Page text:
Think running is simply a matter of putting one foot in front of the other? Regularly moving at a pace faster than a walk is just the beginning to mastering a healthy running form.
Niggles in your feet or joints are often caused by the repeated unnatural impact of the foot with the ground. Running barefoot can elevate your awareness of how hard your heel is striking the ground. Try it on grass or carpet for 20 seconds or so at a time, to get a feel for your natural stride. Optimally, you’ll land on the ball of your foot, minimising impact and maximising forward propulsion as you push off. Get expert input on appropriate footwear to suit your natural gait.
Cross-training keeps things interesting. Be sure to include strength work. “When running, each of our legs alternates between stance and swing phase,” says physiotherapist John Silcock. “Stance phase is all about providing a stable base from which the opposite leg can be propelled forward. Improving balance, core muscle strength and endurance in single leg weight-bearing is important for runners seeking to cover more ground with less effort.”
Measure your cadence, or stride frequency, by counting your steps for 15 seconds then multiplying by four e.g. (45 steps in 15 seconds) x 4 = 170 strides per minute. Monitor your cadence, and notice where it drops, and why. An awareness of cadence will help you recognise if you are taking too long a stride or pushing yourself too far beyond your current level of fitness and conditioning. Try increasing your cadence to see if there is a corresponding efficacy of movement. You can gradually work towards a higher stride frequency.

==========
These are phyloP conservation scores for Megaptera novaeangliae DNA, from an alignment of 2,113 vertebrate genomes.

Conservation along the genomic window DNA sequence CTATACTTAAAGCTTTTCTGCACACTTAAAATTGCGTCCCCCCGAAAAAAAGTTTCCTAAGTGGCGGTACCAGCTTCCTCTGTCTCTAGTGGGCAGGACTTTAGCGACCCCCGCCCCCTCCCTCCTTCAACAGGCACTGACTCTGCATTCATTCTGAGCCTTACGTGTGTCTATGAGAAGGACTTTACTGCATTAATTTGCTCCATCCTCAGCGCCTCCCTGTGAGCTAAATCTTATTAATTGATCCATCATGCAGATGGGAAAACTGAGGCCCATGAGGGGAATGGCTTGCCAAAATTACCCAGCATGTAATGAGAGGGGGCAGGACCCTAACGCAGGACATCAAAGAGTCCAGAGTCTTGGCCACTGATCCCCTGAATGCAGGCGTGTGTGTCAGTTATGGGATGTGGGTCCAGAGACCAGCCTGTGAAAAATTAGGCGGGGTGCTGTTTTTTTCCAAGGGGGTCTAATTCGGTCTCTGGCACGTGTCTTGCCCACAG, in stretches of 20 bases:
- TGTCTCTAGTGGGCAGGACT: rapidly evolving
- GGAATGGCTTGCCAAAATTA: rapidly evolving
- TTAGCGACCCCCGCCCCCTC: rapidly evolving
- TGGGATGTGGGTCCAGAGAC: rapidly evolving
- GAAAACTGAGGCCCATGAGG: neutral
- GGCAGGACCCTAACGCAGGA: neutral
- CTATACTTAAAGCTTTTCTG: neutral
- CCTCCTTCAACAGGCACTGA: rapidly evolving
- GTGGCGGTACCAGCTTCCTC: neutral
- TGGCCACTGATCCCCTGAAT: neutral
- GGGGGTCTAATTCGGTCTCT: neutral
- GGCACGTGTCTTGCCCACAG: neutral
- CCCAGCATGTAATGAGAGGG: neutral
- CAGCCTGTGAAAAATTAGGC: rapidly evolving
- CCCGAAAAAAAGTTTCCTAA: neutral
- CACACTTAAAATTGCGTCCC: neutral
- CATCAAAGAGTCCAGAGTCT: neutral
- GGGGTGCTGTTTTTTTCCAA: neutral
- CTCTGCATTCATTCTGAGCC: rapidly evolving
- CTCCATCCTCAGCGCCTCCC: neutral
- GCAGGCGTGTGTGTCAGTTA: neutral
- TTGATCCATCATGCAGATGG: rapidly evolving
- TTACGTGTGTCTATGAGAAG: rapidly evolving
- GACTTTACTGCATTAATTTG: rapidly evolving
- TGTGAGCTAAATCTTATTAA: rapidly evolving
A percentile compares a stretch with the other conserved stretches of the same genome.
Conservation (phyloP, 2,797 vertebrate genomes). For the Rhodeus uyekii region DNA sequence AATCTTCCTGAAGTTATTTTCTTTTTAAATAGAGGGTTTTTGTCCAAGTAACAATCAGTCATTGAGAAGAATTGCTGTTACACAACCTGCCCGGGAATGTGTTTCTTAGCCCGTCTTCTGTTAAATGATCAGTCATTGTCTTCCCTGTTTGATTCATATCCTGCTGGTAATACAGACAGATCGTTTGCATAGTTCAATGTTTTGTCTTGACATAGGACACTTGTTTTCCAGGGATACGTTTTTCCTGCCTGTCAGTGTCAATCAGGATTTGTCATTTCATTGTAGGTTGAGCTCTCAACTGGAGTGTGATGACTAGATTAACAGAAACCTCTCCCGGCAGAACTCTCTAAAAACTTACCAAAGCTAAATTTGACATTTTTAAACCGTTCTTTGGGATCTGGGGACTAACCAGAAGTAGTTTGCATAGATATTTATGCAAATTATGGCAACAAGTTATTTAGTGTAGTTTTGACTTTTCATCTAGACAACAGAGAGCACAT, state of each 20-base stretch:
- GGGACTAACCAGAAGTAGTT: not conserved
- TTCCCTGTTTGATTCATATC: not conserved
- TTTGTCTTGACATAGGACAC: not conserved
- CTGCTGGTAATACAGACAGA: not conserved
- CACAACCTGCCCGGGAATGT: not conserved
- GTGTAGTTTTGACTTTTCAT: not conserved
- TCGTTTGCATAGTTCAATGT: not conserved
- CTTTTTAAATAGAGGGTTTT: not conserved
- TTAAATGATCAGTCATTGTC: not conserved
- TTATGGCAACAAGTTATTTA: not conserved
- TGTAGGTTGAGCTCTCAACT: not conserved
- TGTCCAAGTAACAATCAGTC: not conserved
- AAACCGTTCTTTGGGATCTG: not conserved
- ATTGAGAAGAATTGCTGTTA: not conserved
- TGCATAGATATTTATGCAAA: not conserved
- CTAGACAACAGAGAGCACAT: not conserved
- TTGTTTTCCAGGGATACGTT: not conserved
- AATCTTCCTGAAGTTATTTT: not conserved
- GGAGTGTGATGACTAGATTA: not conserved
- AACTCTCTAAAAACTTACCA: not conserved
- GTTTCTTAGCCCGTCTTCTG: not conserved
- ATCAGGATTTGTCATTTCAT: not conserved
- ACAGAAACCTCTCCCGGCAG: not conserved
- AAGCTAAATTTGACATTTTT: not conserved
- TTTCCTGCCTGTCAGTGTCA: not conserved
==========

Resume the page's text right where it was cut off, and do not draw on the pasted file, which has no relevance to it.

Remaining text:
Leaning forward is the best way to move forward, but that lean should start from your ankles, not your neck. Look ahead, with your ears in line with your relaxed shoulders. An open chest will allow you to breathe deeply and fully. If you feel your upper body tensing up during your run, loosen yourself up with a few shoulder rolls and some arm shaking. Run with your arms resting easily at a 90-degree angle, elbows close to your body, and open palms rather than fists. Pumping the arms can be useful for a spurt of speed or to power uphill. Try to keep your knees in line with your hips, and have your foot hit the ground directly under your knee. Utilise the basic mindfulness technique of the body scan, systematically looking at each area of your body, relaxing and adjusting your posture as you go.
If you are planning to run long distances, you need to train your body for endurance, conditioning your aerobic system in order to maintain pace for extended periods. Don’t overdo it to begin with: add half a dozen hill sprints to your weekly run routine, perform a few 100-metre accelerations from standing to full pelt on the local oval, or push yourself to a fast finish at the end of your long easy run.
Purchase an exercise roller, or use a full water bottle to work out post-run tightness in muscle areas such as calves or thighs. After your run is the best time to stretch too, and and Toega, or toe yoga – Google it, it’s a thing!
This article was originally published in Issue 13, Kindness Every Day